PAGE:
After a sell-out season in Newcastle, Live Theatre’s production of Patrick Marber‘s 2015 play The Red Lion, starring Stephen Tompkinson, transfers to the West End’s Trafalgar Studios, where it runs for a limited season 1 November to 2 December 2017, with a press night on 6 November.
The Red Lion is a powerful, funny and touching locker room drama that reaches beyond the beautiful game, exploring contrasting ideas about loyalty, ambition and what it takes to win, from the perspectives of three different generations.
Director Max Roberts’ new version, set in the dressing room of a semi-professional football club in the North East, is transferring to London following the highly successful, sell out run, at Live Theatre in Newcastle. The production is brought to life by Stephen Tompkinson (Spamalot, West End; DCI Banks; Drop the Dead Donkey), John Bowler (It Just Stopped, The Orange Tree; Operation Elvis, RSC/Almeida; DCI Banks) and Dean Bone (The Terminal Velocity of Snowflakes, Live Theatre; The Savage, Live Theatre; Vera, ITV) who will be reprising their roles.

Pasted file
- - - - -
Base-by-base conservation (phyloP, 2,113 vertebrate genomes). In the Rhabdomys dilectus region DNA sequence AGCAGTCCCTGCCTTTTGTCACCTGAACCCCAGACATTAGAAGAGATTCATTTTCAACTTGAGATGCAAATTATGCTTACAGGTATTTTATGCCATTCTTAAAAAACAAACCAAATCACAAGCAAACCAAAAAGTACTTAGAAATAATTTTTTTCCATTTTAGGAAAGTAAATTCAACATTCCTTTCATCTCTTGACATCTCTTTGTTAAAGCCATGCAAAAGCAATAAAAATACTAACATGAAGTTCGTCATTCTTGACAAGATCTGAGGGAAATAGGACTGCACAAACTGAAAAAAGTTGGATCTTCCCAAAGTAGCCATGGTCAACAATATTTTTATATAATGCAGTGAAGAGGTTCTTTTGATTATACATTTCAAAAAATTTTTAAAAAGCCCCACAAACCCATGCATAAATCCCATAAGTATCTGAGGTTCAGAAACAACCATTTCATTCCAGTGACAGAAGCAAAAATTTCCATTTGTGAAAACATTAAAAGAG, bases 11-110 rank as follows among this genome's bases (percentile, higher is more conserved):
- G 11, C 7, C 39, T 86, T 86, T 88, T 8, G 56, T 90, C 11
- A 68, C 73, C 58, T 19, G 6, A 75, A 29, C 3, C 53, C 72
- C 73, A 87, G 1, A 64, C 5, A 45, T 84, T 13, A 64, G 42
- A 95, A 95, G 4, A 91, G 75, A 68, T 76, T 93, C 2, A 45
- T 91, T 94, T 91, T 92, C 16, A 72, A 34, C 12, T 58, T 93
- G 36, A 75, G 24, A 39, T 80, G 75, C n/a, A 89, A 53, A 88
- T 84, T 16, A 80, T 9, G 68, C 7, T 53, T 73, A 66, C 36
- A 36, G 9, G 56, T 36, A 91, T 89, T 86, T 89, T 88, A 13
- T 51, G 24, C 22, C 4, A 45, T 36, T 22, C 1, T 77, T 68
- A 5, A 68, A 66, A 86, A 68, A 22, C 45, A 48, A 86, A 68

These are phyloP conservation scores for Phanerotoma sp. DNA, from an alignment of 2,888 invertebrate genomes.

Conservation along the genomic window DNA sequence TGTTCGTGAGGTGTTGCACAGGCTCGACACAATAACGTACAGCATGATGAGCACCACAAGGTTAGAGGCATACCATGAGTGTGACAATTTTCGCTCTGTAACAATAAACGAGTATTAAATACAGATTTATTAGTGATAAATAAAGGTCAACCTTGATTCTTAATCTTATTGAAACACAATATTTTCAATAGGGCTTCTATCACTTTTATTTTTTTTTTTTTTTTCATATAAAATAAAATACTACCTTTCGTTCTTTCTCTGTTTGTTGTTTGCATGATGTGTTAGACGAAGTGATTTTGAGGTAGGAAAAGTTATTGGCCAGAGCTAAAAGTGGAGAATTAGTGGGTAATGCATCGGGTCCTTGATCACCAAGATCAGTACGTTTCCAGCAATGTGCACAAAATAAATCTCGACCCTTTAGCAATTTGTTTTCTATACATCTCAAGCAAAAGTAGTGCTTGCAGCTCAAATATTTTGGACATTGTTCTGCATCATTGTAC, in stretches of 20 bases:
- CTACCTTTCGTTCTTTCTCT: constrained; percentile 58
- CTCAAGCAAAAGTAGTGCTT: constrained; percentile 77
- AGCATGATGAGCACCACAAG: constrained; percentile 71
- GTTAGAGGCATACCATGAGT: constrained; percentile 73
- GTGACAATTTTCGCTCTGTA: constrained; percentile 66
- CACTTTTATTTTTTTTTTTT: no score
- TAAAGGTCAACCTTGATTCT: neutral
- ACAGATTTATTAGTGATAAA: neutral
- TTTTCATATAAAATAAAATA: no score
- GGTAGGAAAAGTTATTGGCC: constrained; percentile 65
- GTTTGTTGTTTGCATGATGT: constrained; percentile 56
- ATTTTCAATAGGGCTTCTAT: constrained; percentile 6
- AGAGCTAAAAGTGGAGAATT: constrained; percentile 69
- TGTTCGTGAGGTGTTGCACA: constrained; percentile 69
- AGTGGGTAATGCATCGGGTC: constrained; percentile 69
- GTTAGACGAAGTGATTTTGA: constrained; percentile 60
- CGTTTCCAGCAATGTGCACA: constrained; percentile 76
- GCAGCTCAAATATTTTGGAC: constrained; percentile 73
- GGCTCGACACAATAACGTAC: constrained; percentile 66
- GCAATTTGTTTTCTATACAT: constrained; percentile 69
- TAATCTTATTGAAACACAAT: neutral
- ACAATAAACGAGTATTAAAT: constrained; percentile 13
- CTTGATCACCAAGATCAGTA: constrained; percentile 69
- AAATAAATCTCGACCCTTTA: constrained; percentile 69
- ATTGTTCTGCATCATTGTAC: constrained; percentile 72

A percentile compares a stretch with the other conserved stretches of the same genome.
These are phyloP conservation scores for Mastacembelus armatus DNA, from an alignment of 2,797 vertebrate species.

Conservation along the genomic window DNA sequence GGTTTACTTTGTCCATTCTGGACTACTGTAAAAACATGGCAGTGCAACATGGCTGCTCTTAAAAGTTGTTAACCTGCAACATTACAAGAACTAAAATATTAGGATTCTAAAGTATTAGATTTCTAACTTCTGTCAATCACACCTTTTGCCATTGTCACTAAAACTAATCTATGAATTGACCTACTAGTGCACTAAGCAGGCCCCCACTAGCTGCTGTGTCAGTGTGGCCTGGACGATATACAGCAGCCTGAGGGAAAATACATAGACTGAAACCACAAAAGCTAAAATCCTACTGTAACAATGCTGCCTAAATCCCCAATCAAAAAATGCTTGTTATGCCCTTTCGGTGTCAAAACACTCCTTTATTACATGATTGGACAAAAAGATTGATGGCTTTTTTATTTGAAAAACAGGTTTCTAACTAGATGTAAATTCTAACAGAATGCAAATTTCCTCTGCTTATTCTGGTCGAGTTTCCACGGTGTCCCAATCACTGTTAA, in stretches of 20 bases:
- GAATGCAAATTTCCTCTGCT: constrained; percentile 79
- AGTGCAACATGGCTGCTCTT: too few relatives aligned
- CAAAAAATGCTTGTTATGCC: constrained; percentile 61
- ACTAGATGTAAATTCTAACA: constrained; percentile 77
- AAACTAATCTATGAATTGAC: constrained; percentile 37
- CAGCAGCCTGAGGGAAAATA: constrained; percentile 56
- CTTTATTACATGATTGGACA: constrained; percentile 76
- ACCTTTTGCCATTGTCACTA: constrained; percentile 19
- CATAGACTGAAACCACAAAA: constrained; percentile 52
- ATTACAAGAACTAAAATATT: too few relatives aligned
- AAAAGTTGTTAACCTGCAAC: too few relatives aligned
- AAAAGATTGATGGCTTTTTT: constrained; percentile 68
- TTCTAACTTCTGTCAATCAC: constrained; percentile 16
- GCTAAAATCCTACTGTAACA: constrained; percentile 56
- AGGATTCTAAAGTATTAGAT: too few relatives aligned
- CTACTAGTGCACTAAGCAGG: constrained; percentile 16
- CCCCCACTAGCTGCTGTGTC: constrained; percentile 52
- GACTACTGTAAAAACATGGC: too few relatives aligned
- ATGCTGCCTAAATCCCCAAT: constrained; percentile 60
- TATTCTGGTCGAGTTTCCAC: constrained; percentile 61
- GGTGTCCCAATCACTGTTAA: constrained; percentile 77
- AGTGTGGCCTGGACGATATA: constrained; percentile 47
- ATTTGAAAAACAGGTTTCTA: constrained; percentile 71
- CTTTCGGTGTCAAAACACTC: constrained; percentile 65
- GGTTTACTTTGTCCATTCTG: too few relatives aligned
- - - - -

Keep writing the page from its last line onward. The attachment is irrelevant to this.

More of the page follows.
Max Roberts, also Artistic Director of Live Theatre, comments: “Whilst the play is inherently accessible, full of salty dialogue and laugh out loud set pieces its lyrical qualities to my mind seem to be enhanced by the north-east vernacular brought vividly to life by Stephen Tompkinson, John Bowler and Dean Bone who also compellingly represent the characters’ emotional complexity.”
Through Marber’s own personal experiences with non-league football, The Red Lion goes far beyond the pitch to look at hope, obsessions and the desperation of humanity to be a part of something. It is a piece that resonates in contemporary society – the two older characters are conflicted representatives of a pre and post 1980s, one possessing a sensibility formulated by a before-Thatcher England, the other by its aftermath. In the middle a youngster is dealing with that fall out.
Patrick Marber comments:
“To an extent the play is dramatising something about England; that there is one strain of thought which is about community, tolerance and belonging, and there is another which represents a whole counter trajectory about what England could or should be; that England is a business.”